The Gipper’s presidency in fact unhinged fiscal order. Though he promised balanced budgets, Reagan governed aggressively in the opposite direction. His presidency (1980–88) launched the era of permanently swelling federal debt. The debt surpassed $1 trillion for the first time during the Gripper’s first term. It surpassed $9 trillion twenty-eight years later when George W. Bush’s term expired. Obama’s first term added trillions more, mainly driven by collapsing incomes and revenue in the depressed economy. Obama was in fact too timid in his pump-priming, though the Republicans accuse him of the opposite.
If Romney-Ryan are taken at at their word, they intend to restore the old “root canal economics” that the Gipper’s supply-side policy discarded. Of course, they intend to direct the flow of pain downward on the income ladder—the truly vicious hits reserved for the impoverished citizens who have no political clout. The wealthier citizens are to be rewarded again for being wealthy. But since the “root canal economics” was always a political loser, maybe Romney-Ryan won’t follow through with the tough talk. Or perhaps this is merely cynical rhetoric meant to manipulate voters, but not to be taken seriously as government policy.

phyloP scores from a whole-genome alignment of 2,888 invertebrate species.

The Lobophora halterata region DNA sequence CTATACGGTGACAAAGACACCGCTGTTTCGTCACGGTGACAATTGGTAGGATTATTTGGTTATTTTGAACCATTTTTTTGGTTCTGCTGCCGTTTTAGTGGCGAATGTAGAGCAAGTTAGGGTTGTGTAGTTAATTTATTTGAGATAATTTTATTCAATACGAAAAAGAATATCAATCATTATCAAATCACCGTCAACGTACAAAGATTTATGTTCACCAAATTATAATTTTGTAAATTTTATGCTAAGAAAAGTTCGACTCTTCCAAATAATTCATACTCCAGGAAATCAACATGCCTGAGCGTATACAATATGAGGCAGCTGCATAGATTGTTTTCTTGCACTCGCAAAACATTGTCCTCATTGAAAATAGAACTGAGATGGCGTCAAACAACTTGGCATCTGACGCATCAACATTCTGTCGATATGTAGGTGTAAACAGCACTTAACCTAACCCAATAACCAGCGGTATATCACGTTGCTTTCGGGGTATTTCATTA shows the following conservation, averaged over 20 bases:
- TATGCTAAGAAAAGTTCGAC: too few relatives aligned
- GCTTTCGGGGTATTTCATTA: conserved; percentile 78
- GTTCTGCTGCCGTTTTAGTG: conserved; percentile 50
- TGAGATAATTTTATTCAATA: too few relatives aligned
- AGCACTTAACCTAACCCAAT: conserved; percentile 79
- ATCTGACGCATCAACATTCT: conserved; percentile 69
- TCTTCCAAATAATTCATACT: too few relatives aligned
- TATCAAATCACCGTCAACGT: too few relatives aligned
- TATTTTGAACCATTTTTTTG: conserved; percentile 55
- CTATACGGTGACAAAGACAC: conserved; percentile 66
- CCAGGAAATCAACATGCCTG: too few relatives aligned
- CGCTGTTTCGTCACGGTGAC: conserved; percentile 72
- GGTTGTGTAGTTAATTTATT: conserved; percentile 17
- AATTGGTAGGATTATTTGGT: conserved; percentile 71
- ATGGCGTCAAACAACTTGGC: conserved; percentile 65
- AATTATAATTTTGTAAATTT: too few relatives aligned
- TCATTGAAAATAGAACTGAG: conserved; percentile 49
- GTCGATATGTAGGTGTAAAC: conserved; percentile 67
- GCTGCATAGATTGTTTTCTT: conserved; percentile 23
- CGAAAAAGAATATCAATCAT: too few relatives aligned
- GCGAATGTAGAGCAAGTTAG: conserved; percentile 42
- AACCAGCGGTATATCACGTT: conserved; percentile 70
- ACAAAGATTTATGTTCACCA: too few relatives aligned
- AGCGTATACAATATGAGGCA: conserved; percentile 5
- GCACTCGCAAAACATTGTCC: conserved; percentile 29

The 2012 election also poses a hard test for the Democratic party. Responding to the irresponsible fiscal policies that began with Reagan, Democrats have attempted to steal the high ground of respectability and embrace pious sentiments of fiscal prudence. In these terms, the two parties have done a kind of ideological crossover during the last generation—a game of musical chairs in which the same defenseless people are the ones who get hurt most. Maybe this election should be about returning to older principles that seemed out of fashion.